Rysiek (Jose Espinosa) a major Catholic betrayer and killer, yells, “Death to the Commie-Jew Conspiracy. Long live Poland!” Rysiek and other Poles start the White Eagle, resistance against the Russians, not the Germans. So, how do you feel when the Communist Russians abuse the Nazi Poles? Did they get what was coming to them?

The playbill lists the characters with birth and death dates. Only three die in 41 or 42, others in the 70s, 80s and later. Two were Jews, one was Rysiek, who got what he deserved at the hands of another Pole.

The play suggests that anti-Semitism and collaboration have poisoned this community for generations, ruining lives and souls, but mostly the Poles. As the characters age, their fates diverge but all are marked by the cruelties of the past. Heniek, now a priest, abuses altar boys. No surprise, always evil.

Our class in school t-shirts: some of them are killers, photo Pavel Antonov.

While unflinching in its depiction of moral corruption and violence, the play leaves room for redemption, as a few characters retain their humanity despite the horrors surrounding them.

With its theatricality, expressionism and epic moral sweep, “Our Class” brilliantly highlights questions of human nature, cruelty, resistance, and moral choice. And the courage of Polish playwright Tadeusz Slobodzianek to challenge the mythology of his country, who would blame the massacre of Jews on the Russians.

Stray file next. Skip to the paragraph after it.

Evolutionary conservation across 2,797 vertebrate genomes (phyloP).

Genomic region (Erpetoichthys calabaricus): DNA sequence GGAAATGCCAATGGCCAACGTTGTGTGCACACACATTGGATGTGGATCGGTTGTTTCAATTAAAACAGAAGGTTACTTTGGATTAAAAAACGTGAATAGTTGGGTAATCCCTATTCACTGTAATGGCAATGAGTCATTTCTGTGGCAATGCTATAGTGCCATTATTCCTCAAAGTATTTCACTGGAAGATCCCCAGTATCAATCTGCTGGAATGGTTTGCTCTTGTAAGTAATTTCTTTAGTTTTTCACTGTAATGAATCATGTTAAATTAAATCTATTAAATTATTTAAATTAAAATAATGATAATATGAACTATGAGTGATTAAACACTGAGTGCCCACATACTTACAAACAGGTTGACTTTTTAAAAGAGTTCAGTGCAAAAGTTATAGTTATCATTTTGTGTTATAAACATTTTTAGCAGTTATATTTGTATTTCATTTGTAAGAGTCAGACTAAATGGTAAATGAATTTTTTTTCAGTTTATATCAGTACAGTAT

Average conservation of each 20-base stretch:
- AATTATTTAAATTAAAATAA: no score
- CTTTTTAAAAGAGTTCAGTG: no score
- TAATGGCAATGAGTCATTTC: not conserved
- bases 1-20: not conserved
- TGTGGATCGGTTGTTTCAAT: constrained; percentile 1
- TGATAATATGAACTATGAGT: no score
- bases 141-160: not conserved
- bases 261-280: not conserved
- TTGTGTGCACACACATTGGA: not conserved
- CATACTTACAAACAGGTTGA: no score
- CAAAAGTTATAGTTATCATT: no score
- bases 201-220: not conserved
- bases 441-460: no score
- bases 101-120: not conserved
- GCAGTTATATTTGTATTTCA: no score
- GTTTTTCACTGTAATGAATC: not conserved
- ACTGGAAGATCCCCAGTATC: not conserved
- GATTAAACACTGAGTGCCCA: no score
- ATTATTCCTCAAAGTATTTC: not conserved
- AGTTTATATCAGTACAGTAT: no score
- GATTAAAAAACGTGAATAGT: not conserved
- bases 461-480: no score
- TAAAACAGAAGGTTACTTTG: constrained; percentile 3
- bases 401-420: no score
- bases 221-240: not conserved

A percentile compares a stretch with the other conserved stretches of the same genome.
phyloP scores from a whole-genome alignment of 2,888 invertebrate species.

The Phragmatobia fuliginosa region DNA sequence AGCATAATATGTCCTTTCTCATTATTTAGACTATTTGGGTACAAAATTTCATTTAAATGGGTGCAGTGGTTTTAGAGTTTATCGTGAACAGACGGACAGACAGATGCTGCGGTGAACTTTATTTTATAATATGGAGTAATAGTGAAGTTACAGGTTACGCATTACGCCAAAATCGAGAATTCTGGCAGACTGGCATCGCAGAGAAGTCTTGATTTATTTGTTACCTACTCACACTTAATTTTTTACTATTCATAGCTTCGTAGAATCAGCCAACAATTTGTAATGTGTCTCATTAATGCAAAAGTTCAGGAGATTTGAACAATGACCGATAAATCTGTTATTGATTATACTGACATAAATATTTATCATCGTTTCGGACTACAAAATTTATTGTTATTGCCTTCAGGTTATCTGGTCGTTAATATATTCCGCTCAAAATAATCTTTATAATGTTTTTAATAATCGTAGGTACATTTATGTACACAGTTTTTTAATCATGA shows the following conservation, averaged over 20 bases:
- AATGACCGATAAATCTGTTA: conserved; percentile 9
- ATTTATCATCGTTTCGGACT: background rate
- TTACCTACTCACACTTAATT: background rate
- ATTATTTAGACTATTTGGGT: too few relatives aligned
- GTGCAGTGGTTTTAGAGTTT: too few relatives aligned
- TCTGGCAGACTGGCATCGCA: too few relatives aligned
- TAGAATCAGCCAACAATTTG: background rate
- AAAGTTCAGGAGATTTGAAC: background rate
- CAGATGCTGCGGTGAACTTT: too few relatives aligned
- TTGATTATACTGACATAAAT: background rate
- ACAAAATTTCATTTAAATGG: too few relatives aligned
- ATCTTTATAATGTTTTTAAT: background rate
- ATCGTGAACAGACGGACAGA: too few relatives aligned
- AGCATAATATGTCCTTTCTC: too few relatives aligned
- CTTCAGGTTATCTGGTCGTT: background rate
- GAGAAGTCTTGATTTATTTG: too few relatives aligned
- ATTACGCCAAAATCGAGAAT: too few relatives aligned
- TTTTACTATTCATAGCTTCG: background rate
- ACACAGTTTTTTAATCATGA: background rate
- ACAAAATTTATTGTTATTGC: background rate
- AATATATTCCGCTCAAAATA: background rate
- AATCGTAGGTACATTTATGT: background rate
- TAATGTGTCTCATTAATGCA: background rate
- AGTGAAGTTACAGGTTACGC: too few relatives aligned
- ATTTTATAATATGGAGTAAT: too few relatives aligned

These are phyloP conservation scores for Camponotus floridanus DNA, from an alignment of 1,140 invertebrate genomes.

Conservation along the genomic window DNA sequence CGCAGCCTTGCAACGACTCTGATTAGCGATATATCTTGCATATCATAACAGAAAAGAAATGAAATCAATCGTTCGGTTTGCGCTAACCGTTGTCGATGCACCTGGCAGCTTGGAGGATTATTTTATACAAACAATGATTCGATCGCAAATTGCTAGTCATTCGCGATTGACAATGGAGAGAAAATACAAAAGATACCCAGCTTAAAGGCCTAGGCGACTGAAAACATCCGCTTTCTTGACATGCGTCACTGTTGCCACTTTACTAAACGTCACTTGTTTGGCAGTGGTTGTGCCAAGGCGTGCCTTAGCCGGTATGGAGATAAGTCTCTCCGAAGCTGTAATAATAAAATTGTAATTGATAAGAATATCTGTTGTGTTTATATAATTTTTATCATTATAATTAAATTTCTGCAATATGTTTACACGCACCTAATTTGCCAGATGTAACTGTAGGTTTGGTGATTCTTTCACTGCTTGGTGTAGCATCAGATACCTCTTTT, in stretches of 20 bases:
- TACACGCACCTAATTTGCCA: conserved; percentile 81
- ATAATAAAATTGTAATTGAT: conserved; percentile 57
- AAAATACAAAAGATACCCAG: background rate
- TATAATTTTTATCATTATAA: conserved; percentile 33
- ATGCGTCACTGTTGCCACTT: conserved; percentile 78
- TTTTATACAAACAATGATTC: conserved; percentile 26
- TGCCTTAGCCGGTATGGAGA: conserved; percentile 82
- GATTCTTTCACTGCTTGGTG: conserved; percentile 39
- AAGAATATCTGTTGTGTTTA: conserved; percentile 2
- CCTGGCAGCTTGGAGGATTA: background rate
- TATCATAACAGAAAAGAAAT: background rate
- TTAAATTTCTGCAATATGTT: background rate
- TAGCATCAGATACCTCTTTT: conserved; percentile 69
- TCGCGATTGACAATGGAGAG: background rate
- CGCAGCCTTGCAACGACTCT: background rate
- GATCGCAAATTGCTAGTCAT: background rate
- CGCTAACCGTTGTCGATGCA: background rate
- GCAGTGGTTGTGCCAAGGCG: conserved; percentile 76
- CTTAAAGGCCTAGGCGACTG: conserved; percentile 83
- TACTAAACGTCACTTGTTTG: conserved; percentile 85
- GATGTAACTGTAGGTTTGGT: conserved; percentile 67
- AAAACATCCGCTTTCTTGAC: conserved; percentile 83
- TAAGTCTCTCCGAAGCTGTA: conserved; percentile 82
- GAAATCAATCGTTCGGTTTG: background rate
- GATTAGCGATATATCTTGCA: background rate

Visit Lucy’s website http://thekomisarscoop.com/

by Paulanne Simmons

If Brecht Interpreted the Holocaust

Our Class
Directed by Tadeusz Slobodzianek
Brooklyn Academy of Music Fisher
321 Ashland Place
Opened Jan. 12, 2024
Tickets: https://tickets.bam.org/production/?pid=39120
Closes Feb. 11, 2024
Reviewed by Paulanne Simmons Jan. 27, 2024

Gus Birney, Andrey Burkovskiy. Photo: Pavel Antonov

In many stories about the Holocaust there are definite good guys and bad guys. But in Tadeusz Slobodzianek’s Our Class there are neither. There are only cutthroats, survivors and victims, in this case ten classmates, half of them Jewish and half Catholic, whose lives we follow from just before until long after the war.

The play is based on a true incident in which the Christian population of Jedwabne, a small Polish town, killed all their Jews, mostly by herding them into a barn and setting the barn on fire. This happened in 1941, so it was easy to blame the Germans. Only the survivors knew the truth. And they spent much of their lives hiding and justifying their actions. And because they stole the property of the murdered Jews, at the same time they benefitted from their ill-gotten gains.